Skip to main content Accessibility help
  • Print publication year: 2004
  • Online publication date: June 2012

2 - Transition to an Information Society – Increasing Interconnections and Interdependence


modern society is increasingly dependent on networked computer systems. The development of information technology in cyberspace has changed our societies, commerce, and lifestyle. These information networks have led to numerous advances in the quality of life by improving the provision of vital services such as power, medicine, and public safety.

The information age is enabled by computing and communications technologies, known as information technologies, whose rapid evolution is almost taken for granted today. Computing and communications systems appear in virtually every sector of the economy and, increasingly, in homes and other locations. These systems focus economic and social activity on information gathering; analyzing, storing, presenting, and disseminating information in text; and numerical, audio, image, and video formats as a product itself or a complement to physical or tangible products. Science and technology have further revolutionized geopolitical strategy, internationalized markets, created new possibilities for environmental or nuclear destruction, undermined totalitarian governments, and changed the conduct of warfare and the basis of economic and political power.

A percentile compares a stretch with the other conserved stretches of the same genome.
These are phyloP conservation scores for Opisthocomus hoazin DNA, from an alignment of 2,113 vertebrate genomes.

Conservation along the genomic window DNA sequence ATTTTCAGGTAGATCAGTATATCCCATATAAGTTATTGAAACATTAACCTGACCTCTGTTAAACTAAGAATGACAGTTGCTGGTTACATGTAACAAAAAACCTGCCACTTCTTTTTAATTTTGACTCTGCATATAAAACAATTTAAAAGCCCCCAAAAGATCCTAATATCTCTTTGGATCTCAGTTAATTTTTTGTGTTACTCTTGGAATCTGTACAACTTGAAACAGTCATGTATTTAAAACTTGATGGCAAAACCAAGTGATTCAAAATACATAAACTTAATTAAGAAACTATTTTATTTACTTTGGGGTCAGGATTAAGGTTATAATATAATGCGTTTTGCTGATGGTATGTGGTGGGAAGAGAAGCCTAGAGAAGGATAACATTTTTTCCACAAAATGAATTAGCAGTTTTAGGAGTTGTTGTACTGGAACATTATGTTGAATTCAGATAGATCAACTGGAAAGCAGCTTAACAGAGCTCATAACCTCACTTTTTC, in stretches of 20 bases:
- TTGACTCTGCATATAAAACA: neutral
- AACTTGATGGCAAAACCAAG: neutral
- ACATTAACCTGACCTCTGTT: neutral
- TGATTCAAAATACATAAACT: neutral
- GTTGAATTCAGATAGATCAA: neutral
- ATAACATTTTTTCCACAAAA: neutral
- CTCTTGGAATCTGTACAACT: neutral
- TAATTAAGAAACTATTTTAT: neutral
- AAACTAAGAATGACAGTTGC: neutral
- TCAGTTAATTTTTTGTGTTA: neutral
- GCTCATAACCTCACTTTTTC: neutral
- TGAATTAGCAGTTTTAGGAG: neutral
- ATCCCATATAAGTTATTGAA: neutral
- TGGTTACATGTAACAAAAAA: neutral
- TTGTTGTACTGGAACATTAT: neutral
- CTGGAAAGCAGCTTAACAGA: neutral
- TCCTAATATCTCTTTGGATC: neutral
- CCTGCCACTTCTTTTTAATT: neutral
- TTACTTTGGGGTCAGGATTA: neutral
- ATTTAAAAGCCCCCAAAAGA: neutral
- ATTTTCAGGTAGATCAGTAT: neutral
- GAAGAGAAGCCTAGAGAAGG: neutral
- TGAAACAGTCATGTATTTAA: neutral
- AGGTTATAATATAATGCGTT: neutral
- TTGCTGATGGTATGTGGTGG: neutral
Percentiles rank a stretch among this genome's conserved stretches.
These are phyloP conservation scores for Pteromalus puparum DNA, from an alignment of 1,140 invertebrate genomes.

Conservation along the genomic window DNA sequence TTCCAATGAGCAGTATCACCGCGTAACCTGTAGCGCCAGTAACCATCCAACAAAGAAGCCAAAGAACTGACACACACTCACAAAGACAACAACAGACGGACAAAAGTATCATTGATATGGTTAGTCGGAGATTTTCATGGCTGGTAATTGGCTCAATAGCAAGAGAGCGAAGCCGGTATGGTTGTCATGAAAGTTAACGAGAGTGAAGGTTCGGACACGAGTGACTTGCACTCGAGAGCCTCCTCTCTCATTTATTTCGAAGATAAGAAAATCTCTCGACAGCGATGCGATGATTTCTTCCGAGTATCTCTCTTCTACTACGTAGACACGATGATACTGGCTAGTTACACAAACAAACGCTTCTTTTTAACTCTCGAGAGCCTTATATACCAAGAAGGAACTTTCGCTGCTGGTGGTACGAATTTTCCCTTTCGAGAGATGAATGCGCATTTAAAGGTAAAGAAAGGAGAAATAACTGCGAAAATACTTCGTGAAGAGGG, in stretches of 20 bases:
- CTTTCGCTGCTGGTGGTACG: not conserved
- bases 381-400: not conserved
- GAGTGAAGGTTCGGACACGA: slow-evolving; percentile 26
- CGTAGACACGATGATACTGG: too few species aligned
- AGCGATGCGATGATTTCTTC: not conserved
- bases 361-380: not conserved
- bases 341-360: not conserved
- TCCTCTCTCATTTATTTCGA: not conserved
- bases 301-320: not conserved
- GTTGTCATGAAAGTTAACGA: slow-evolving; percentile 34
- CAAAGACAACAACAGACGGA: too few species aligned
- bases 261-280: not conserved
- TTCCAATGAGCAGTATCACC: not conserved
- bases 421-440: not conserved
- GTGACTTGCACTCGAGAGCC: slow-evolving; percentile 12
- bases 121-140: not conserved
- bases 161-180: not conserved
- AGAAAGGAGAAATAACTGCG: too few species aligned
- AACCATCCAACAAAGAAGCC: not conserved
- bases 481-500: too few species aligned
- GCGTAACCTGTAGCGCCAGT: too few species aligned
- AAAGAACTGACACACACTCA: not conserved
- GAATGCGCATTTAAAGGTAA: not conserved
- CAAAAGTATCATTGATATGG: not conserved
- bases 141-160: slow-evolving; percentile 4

For some time, it has been clear that advances in science and technology are outdistancing the capacity of existing international organizations to deal with them. A glance at the daily newspaper is enough to convince even the most casual observer that there are international dimensions to almost every aspect of science and technology. These dimensions go well beyond the customary international teamwork that characterizes today's massive research and development projects.